Friday, November 26, 2010

Butterball just doesn't translate directly

I feel sorry for the young woman in the butcher shop.  Not because she pulls the guts out of animals, wraps skinned rabbits in plastic film or because she has to smell pig bones being boiled.  I am sorry for the longhaired employee of Carne Bien because she has to deal with me, the naïve American ordering her first turkey for some holiday this pueblo's never heard of.  And yesterday the butcher-ess learned all the English expletives at once when she heaved my turkey onto the scale:  9 kilos.  Twenty two pounds.
A big turkey, I could’ve dealt with that.  It was the bumpy scaly legs, the gnarled claws, and the course white feathers still sticking from the wings that caused me to curse repetitively.  The panic of having to clean, carry and cook the Doberman sized bird set in as my eyes tried to take it all in. “Y la cabeza?”, she nonchalantly asks, barehandedly hauling it to the other side of the counter. The white and wrinkly limp neck swings around and exposes the club on the end, eyes and beak right where they should be. 


This is one of those ‘cultural differences’ moments I tell myself. The other Spaniards in the shop roll their eyes as I make a scene, describing an American turkey to my Spanish audience, “little bird, comes on ice, no head, no legs, very nice.”  I guess Butterball doesn’t translated directly.
My roommates’ and my panic-painted shock and obvious ignorance helped our case.  The butcher gave us half of a turkey instead, which came in from the less intimidating corner at a calming ten pounds.  We invited the entire staff of the carnecería to our Thanksgiving meal and hurried home to start cooking, a bloody turkey bone protruding from our plastic bag as we walked down main street.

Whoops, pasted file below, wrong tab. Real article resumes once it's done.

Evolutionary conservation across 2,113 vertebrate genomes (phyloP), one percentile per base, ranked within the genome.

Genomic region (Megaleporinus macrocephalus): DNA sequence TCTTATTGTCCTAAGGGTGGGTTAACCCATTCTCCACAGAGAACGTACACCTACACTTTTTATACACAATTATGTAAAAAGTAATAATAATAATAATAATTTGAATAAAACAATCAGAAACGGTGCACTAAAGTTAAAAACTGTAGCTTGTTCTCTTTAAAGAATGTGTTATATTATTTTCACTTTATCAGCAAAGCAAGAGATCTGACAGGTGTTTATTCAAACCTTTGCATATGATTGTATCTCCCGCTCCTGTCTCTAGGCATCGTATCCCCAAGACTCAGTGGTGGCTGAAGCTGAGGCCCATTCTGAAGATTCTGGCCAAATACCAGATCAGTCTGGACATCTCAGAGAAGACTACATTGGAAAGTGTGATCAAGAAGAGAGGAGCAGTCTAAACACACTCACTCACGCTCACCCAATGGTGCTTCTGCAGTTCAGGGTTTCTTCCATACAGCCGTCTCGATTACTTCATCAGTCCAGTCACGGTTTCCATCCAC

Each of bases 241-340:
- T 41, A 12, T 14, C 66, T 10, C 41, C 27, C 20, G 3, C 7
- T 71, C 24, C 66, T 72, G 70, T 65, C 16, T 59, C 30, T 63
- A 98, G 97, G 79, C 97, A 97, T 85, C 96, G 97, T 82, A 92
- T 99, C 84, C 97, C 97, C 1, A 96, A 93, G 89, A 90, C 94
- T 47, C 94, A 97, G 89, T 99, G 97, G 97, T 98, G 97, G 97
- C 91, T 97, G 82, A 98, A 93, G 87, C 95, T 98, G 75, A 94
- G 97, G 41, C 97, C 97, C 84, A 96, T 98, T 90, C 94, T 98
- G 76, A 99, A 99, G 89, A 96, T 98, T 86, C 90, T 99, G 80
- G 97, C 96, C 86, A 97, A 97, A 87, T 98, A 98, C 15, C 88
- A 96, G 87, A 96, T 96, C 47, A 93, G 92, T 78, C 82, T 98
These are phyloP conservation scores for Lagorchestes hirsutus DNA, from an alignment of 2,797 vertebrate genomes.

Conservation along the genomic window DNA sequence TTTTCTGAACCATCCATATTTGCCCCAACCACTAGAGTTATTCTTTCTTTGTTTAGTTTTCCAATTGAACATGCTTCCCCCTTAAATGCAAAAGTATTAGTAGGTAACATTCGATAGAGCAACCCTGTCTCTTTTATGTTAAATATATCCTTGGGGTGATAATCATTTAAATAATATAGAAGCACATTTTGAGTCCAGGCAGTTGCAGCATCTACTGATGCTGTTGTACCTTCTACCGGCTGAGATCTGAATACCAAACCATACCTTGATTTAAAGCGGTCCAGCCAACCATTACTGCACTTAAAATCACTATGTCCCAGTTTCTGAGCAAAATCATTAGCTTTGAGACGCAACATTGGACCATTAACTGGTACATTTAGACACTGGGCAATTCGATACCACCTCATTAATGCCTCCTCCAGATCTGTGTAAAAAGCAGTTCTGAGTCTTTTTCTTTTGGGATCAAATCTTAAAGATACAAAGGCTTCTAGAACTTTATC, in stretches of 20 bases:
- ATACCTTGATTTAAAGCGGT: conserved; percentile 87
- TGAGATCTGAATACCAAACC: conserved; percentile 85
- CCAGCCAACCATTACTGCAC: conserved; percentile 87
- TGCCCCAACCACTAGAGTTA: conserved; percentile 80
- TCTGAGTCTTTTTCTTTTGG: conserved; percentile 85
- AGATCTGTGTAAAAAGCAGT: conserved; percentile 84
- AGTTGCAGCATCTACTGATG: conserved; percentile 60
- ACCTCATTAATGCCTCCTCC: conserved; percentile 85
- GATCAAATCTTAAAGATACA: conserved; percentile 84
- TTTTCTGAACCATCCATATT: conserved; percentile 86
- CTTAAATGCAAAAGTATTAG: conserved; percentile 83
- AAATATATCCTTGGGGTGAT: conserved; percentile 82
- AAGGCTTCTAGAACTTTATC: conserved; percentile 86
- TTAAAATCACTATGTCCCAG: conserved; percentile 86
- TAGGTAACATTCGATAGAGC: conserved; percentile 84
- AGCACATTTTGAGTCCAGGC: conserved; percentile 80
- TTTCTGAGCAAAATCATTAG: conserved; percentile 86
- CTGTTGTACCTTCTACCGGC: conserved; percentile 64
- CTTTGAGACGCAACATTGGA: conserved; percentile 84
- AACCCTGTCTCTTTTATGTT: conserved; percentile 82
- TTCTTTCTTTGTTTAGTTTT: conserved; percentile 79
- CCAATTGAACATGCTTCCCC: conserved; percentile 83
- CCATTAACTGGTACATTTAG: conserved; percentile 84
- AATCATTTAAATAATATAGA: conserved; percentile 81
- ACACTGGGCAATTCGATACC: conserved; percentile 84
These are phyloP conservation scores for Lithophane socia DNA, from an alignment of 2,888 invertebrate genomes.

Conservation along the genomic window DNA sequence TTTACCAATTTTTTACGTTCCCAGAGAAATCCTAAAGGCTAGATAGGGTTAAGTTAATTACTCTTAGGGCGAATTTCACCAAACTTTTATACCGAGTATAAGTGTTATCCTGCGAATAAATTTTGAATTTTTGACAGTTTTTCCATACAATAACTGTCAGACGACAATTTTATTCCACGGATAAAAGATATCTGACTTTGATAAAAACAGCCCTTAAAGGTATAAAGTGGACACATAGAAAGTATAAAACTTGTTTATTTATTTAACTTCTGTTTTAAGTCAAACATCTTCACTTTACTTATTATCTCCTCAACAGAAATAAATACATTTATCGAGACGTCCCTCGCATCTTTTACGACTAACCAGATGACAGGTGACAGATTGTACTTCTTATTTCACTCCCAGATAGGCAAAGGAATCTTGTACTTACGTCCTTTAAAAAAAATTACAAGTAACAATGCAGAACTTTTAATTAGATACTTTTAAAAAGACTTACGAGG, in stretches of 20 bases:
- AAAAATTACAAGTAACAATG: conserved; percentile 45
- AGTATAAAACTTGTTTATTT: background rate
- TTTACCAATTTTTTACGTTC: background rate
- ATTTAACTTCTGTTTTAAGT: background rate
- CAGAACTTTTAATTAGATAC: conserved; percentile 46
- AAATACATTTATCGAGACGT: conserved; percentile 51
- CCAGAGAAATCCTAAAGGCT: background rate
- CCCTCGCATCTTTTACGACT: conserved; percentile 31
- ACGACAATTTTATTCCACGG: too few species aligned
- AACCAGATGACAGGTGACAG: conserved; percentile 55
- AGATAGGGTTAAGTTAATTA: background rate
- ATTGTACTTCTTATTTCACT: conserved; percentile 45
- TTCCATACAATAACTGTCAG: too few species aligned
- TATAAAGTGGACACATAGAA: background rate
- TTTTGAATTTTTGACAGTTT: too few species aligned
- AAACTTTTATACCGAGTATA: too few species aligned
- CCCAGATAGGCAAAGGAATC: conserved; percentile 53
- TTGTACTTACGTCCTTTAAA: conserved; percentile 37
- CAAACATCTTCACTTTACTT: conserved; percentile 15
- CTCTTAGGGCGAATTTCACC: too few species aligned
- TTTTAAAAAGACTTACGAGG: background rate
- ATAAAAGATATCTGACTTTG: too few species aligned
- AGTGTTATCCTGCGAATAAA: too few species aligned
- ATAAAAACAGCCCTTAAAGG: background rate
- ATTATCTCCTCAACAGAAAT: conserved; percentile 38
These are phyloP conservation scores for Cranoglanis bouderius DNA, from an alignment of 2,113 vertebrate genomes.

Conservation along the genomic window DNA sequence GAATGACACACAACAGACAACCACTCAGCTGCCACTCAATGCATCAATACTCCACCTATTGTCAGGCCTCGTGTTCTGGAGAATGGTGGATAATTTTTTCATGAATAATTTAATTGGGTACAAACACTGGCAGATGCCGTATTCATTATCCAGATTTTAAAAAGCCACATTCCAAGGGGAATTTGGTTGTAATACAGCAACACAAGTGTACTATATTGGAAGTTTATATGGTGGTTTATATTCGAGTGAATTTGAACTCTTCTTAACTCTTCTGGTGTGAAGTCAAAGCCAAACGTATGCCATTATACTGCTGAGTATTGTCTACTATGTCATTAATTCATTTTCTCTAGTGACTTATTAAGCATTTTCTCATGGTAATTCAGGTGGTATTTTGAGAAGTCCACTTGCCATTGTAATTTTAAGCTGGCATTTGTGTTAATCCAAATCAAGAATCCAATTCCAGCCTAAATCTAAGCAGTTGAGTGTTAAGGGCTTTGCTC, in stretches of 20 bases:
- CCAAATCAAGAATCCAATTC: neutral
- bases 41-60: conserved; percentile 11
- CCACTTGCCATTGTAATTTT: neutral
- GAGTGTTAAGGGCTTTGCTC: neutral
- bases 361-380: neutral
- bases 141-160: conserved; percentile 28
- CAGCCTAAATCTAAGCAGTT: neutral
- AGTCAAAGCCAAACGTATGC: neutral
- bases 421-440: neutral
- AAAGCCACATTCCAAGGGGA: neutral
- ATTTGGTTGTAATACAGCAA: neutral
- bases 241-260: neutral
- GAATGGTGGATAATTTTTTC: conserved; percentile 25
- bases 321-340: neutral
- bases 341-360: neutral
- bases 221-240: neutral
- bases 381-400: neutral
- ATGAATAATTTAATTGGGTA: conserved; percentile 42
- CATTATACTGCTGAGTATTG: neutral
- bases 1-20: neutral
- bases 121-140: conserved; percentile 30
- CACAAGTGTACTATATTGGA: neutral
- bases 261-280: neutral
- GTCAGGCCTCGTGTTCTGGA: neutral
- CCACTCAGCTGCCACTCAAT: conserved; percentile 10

The humor of the experience carried us through the next couple of hours until basting time.  After ninety minutes in the tried and true oven, Daisy (christened by my roommate) was just barely warm.  Thanksgiving panic resumed!  This time with an American, Canadian, English, and four Spanish friends eating appetizers in our living room.  I quickly recalled the method I’ve seen my mother’s cooking group use when ovens fail:  knock to the neighbors.   
Carmen and Antonio, in all their seventy something years of glory, came to the rescue and cooked the hell out of our Daisy bird.  Bruschetta from my Italian friend from Jersey, mashed potatoes by Irish Rebecca, and the group’s reviewing of Spanish and English cuss words kept us all content until we cheers-ed over a dry but beautiful turkey at 11 o’clock. 

Happy Thanksgiving
I introduced my family tradition of going around the table saying what we are thankful for.  I was so thankful to share my favorite holiday with new cultures (our table had more Thanksgiving virgins than vets).  I think Rachel from New York said it best:  “I am so thankful to feel so at home, so far away from home.”  Laughter, good company, and the sharing of traditions at the expat Thanksgiving in Baza assuaged my holiday homesickness.  I am so thankful for the people I have met.  And for those I have yet to meet.  I am so thankful for the family support.  I’m thankful for this magical time in my life. 

And thankful to you!  for reading my blog, because it keeps me writing, which keeps me sane. 

Friday, November 12, 2010

A bit more of Baza

Yesterday’s fierce winds and cold rain are followed by a jump in temperature and a warm blueskysun kind of day today.  Just like Reno.  Last week I craved soup and movies, to stay in my apartment all the dreary day, and today I am thinking about an afternoon picnic.